Audit: Medicaid quality of care varies by state

More than 50 million people receive healthcare through state-managed Medicaid programs, but the quality of that care varies widely and receives little federal scrutiny, a government audit has found.

Each state is largely free to set its own standards for care, including the distance a patient travels to see a doctor, the time a patient must wait for an appointment and the patient-to-doctor ratio within certain regions.

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Those standards vary widely across states and are largely unregulated by the federal government, according to an investigation by the inspector general’s office for the Department of Health and Human Services (HHS).

As a result, federal officials say they don't know whether a state’s standards “are adequate to ensure access to care.”

While setting standards is a state responsibility, the audit says the federal government should strengthen its oversight and provide more guidance to states about how to run a managed Medicaid program.

Without proper standards, the report warned that “states may not be able to hold plans accountable for ensuring adequate access to care.”

Most states set some limits on accessibility, such as distance and wait time for care.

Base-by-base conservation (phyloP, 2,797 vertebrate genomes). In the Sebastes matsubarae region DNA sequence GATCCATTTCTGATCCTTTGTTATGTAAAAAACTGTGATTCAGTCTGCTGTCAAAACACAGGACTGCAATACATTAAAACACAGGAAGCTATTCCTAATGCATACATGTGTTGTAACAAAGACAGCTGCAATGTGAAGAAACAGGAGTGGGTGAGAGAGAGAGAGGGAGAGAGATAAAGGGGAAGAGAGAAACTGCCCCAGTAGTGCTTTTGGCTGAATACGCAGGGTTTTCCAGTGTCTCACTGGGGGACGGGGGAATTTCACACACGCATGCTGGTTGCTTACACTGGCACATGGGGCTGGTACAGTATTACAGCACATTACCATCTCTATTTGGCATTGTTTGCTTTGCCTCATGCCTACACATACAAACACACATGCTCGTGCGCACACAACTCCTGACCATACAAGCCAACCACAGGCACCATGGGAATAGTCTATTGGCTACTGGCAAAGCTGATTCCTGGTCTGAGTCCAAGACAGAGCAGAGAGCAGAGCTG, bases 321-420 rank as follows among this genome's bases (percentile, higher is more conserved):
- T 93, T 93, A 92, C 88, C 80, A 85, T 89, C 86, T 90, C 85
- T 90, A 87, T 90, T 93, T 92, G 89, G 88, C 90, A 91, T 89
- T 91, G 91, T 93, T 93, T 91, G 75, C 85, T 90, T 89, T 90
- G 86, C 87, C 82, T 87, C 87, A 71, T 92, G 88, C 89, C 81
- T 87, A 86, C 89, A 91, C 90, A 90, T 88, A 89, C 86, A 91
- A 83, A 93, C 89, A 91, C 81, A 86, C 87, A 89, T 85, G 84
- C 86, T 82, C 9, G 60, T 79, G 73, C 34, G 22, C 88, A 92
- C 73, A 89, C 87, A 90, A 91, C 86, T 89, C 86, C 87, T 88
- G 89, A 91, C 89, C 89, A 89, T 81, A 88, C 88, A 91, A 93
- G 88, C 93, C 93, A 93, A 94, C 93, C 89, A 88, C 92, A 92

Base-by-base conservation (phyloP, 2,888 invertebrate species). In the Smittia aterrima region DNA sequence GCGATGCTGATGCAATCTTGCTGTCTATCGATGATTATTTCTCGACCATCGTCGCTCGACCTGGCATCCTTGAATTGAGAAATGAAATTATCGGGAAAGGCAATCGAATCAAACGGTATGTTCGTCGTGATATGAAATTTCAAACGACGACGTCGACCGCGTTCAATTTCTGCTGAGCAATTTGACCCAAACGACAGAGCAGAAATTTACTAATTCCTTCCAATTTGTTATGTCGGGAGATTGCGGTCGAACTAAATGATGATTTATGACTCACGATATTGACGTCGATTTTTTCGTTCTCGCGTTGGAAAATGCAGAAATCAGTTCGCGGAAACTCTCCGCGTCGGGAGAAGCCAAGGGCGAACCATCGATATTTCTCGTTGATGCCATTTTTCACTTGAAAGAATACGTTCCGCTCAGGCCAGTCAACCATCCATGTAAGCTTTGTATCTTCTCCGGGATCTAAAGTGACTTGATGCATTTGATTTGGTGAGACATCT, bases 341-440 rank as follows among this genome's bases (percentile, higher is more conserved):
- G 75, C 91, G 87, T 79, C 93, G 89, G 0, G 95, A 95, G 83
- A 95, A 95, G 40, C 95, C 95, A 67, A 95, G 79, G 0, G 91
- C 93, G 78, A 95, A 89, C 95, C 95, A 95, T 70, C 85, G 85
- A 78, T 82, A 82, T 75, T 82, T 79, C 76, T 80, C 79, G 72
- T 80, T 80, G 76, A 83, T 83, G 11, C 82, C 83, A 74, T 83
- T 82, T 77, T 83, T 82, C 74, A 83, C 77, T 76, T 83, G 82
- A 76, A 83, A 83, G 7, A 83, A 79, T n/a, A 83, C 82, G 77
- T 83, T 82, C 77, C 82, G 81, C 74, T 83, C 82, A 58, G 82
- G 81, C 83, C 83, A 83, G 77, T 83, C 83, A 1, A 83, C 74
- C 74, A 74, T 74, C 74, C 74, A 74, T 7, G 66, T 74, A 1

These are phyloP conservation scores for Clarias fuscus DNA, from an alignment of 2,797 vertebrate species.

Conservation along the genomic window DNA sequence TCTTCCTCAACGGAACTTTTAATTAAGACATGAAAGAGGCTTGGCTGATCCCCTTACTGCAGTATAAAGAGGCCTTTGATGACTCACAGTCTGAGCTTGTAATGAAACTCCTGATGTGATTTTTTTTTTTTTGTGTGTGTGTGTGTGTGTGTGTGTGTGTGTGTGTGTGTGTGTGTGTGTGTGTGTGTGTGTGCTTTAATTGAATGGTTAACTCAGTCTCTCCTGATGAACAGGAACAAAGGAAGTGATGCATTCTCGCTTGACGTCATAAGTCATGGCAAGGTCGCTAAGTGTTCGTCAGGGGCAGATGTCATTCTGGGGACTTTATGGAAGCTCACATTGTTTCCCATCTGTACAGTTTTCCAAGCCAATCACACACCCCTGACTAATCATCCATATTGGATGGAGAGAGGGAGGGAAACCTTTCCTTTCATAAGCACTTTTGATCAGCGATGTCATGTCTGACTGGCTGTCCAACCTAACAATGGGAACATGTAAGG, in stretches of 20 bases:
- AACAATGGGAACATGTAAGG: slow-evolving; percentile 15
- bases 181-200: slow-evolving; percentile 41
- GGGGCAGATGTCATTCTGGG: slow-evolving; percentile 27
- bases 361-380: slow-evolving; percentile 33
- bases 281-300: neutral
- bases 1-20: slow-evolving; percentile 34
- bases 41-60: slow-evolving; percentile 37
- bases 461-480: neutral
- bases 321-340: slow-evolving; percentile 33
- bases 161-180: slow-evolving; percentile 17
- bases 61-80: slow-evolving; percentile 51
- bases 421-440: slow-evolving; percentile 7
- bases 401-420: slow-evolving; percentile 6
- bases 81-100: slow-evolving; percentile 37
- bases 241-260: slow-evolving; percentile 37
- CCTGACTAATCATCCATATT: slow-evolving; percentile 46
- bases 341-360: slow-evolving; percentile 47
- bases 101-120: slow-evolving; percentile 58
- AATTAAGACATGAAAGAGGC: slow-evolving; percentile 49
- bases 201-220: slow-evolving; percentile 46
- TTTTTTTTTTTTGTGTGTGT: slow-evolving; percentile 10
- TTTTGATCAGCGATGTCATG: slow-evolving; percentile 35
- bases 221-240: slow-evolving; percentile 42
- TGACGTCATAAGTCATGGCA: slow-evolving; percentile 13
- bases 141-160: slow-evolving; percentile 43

Officials in 32 states must ensure there is a doctor within a certain distance of all patients, ranging from 5 miles in Arizona to 100 miles in Delaware. Most states also limit the time a patient should wait for an appointment, ranging from 10 days in California and Pennsylvania to 60 days in Massachusetts.

State leaders test their standards differently, and sometimes inadequately, which the audit cautioned could mean that they are “unable to correct problems to improve care.”

Most states rely on information reported to them by insurance companies hired to oversee the care, which the audit said makes it harder to identify problems. Only eight states conducted outside assessments such as “secret shopper” phone calls to doctor’s offices.

The Centers for Medicaid & Medicare Services (CMS), which oversees the Medicaid programs, largely concurred with the recommendations and in some cases agreed to deepen its efforts.

An official from CMS said the agency is weighing options to better communicate the federal standards and plans to address this issue “through the development of additional guidance to states.”